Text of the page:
• Noise: how loud larger products like desktops, appliances, etc. are while operating.
Things like stock specs and Energy Star standards are a start, but only that. Establishing standardized tests for aspects of performance and power consumption—and, perhaps, as the EPA has suggested for the auto industry, assigning a letter grade based on those numbers—would help keep consumers informed and companies honest.
Dr. Augustine Fou is Digital Consigliere to marketing executives, advising them on digital strategy and Unified Marketing(tm). Dr Fou has over 17 years of in-the-trenches, hands-on experience, which enables him to provide objective, in-depth assessments of their current marketing programs and recommendations for improving business impact and ROI using digital insights.
Collaborators – Digital Profs
- Coke vs Pepsi vs Dr Pepper
- Netflix vs Blockbuster - Perfect example of an industry replaced by a more efficient version of itself
- Marketing Costs Normalized to CPM Basis for Comparison
- The JKWeddingDance video was real; the viral effect was MANUFACTURED - Post 1 of 2
- Netflix Pricing Plan Changes 2011
- drag2share: How Taco Bell's Lead Innovator Created The Most Successful Menu Item Of All Time
- Mobile OS Version Fragmentation Android vs iOS
- drag2share: This Project Is Going Absolutely Bonkers On Kickstarter, Raising $101,000 In 29 Hours
- Are Consumers “Falling Out of Love” With Brands?
- Brand Advertisers: Escaping an Ecosystem of Digital Advertising Fraud
- #SESNY: Toward a Performance Mindset for All Advertising
- Tips for Marketers Selecting a Digital Agency
- Context Is Not King or Queen; It's Just Necessary
- 2013 New Year's Digital Marketing Resolutions
- The Good, Bad, and Ugly of Online Campaign Ratings and eGRPs
- Why You Should Banish the Net Promoter Score Immediately
- Digital Strategy To-MAY-to vs. To-MAH-to
- The Agency-Client Relationship is Forever Changed
- Targeting vs. Privacy - Who Will Win?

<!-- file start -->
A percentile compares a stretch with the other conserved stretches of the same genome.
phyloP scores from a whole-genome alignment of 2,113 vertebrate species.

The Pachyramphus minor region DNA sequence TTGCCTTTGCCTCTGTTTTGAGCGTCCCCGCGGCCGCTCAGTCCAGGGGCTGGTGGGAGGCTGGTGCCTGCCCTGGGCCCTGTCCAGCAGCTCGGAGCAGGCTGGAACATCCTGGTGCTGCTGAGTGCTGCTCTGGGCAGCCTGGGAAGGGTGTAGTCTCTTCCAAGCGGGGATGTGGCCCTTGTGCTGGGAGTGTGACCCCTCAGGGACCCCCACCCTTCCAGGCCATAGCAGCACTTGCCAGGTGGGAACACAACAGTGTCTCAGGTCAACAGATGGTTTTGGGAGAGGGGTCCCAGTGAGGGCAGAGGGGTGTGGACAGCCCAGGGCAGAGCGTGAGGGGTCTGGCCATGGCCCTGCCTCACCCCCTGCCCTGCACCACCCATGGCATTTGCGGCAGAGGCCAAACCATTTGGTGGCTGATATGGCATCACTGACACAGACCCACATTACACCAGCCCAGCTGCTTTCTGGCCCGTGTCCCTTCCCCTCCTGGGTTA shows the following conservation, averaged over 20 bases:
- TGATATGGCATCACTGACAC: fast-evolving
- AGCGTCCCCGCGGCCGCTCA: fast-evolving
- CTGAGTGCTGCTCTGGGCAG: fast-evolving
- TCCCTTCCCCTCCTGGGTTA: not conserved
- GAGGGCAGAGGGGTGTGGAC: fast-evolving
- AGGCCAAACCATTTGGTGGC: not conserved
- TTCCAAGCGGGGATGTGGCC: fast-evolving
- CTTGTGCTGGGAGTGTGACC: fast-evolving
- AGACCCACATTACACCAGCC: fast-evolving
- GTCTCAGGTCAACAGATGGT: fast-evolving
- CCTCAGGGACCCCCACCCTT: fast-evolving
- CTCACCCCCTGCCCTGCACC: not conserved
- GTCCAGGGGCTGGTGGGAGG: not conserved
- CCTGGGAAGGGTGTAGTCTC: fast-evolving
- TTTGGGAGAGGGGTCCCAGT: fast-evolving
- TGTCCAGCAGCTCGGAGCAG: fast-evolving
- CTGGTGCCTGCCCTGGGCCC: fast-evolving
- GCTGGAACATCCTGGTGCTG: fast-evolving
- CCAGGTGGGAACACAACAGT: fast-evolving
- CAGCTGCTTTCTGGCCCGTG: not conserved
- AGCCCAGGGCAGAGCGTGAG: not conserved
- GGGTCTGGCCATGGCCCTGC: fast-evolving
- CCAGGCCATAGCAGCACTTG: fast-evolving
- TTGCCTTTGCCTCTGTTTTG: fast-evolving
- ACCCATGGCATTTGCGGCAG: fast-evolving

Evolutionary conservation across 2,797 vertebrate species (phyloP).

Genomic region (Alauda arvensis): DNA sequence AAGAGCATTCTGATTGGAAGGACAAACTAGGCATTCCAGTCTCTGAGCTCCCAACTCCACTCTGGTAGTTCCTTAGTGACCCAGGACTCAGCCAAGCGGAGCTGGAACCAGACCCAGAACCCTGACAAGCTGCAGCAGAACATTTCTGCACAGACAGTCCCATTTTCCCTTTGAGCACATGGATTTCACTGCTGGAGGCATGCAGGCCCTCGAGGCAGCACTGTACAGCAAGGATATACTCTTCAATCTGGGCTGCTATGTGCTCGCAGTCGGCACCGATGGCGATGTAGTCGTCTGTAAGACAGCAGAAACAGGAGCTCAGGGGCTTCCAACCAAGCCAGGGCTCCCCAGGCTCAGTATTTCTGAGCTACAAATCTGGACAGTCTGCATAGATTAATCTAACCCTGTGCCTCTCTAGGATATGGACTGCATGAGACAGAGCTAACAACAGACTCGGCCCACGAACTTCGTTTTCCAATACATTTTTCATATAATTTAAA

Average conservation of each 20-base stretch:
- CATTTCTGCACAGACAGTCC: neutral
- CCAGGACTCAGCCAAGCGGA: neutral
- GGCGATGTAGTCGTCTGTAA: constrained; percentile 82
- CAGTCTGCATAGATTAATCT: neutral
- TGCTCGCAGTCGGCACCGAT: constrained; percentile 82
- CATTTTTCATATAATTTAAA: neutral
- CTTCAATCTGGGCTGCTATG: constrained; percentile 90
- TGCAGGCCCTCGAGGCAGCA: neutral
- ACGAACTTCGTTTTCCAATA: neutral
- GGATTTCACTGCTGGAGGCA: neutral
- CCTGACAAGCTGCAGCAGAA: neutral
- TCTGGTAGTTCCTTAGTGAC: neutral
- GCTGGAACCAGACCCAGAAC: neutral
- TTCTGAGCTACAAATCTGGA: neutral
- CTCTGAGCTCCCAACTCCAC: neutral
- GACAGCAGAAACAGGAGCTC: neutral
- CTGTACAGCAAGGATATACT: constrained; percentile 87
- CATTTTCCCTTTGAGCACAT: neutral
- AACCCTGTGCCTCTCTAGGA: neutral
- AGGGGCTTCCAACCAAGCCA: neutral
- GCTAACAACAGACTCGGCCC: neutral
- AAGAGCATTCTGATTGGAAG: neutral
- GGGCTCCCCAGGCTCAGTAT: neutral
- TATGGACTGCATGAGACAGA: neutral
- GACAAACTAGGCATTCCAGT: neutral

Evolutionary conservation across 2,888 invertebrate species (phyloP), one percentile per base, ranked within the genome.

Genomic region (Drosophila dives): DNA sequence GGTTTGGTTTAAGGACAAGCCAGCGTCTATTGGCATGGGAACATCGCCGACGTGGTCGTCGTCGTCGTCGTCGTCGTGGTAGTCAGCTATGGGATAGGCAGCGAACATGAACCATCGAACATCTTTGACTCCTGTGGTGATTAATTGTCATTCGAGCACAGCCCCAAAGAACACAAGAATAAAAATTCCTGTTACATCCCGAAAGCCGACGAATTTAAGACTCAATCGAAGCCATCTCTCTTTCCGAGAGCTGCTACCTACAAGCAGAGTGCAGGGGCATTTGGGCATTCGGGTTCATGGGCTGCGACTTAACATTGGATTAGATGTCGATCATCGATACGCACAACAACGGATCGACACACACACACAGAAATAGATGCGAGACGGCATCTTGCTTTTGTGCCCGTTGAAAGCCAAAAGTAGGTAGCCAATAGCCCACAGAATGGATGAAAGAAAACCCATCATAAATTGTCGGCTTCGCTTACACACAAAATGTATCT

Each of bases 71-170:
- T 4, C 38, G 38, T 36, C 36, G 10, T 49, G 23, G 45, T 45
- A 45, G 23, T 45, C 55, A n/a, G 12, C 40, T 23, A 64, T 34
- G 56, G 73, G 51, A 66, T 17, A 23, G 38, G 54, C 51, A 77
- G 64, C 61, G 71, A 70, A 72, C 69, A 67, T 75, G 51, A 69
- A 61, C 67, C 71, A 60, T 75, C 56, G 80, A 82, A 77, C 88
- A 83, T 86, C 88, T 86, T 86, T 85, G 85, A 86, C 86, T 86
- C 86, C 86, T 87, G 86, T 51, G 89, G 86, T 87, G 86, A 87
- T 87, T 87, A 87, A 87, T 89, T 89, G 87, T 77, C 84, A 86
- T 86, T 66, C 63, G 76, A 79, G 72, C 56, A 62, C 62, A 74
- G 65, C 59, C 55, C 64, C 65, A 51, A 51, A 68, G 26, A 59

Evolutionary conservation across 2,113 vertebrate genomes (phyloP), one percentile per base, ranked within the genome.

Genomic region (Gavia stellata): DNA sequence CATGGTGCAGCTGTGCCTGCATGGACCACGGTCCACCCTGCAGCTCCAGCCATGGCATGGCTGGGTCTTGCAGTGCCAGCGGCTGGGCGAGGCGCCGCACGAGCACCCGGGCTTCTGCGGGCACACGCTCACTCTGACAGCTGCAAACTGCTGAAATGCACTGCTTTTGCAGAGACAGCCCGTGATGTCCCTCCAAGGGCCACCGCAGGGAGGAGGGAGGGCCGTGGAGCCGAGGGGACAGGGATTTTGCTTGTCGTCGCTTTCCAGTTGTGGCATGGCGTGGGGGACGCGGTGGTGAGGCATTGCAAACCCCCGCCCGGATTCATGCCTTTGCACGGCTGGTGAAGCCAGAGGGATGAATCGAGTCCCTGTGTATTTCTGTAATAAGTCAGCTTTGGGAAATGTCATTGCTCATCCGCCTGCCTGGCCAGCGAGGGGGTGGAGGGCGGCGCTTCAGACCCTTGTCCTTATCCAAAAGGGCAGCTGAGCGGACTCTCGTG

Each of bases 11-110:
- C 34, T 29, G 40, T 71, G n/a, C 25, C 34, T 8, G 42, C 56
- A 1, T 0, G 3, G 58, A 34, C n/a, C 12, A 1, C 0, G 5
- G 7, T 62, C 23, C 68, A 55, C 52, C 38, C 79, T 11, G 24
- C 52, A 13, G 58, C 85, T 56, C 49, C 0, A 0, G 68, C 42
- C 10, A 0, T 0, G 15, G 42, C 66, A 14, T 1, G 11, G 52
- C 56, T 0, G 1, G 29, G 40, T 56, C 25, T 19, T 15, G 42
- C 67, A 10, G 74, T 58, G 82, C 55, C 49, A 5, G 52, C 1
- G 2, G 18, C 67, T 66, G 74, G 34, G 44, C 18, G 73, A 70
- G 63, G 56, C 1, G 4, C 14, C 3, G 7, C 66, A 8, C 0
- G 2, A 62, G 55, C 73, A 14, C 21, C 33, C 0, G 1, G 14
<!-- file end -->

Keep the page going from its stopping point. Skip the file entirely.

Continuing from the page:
- March 2014 (55)
- February 2014 (167)
- January 2014 (222)
- December 2013 (167)
- November 2013 (111)
- October 2013 (116)
- September 2013 (214)
- August 2013 (210)
- July 2013 (200)
- June 2013 (87)
- May 2013 (87)
- April 2013 (70)
- March 2013 (114)
- February 2013 (89)
- January 2013 (136)
- December 2012 (96)
- November 2012 (130)
- October 2012 (147)
- September 2012 (94)
- August 2012 (93)
- July 2012 (112)
- June 2012 (71)
- May 2012 (82)
- April 2012 (80)
- March 2012 (122)
- February 2012 (114)
- January 2012 (129)
- December 2011 (60)
- November 2011 (54)
- October 2011 (29)
- September 2011 (17)
- August 2011 (30)
- July 2011 (18)
- June 2011 (19)
- May 2011 (23)
- April 2011 (23)
- March 2011 (52)
- February 2011 (69)
- January 2011 (108)
- December 2010 (82)
- November 2010 (67)
- October 2010 (68)
- September 2010 (44)
- August 2010 (101)
- July 2010 (61)
- June 2010 (28)
- May 2010 (28)
- April 2010 (26)
- March 2010 (33)
- February 2010 (21)
- January 2010 (12)
- December 2009 (4)
- November 2009 (2)
- October 2009 (14)
- September 2009 (6)
- August 2009 (19)
- July 2009 (34)
- June 2009 (11)
- May 2009 (4)
- April 2009 (6)
- March 2009 (13)
- February 2009 (32)
- January 2009 (25)
- December 2008 (1)
- October 2008 (1)
- June 2008 (1)
- November 2007 (1)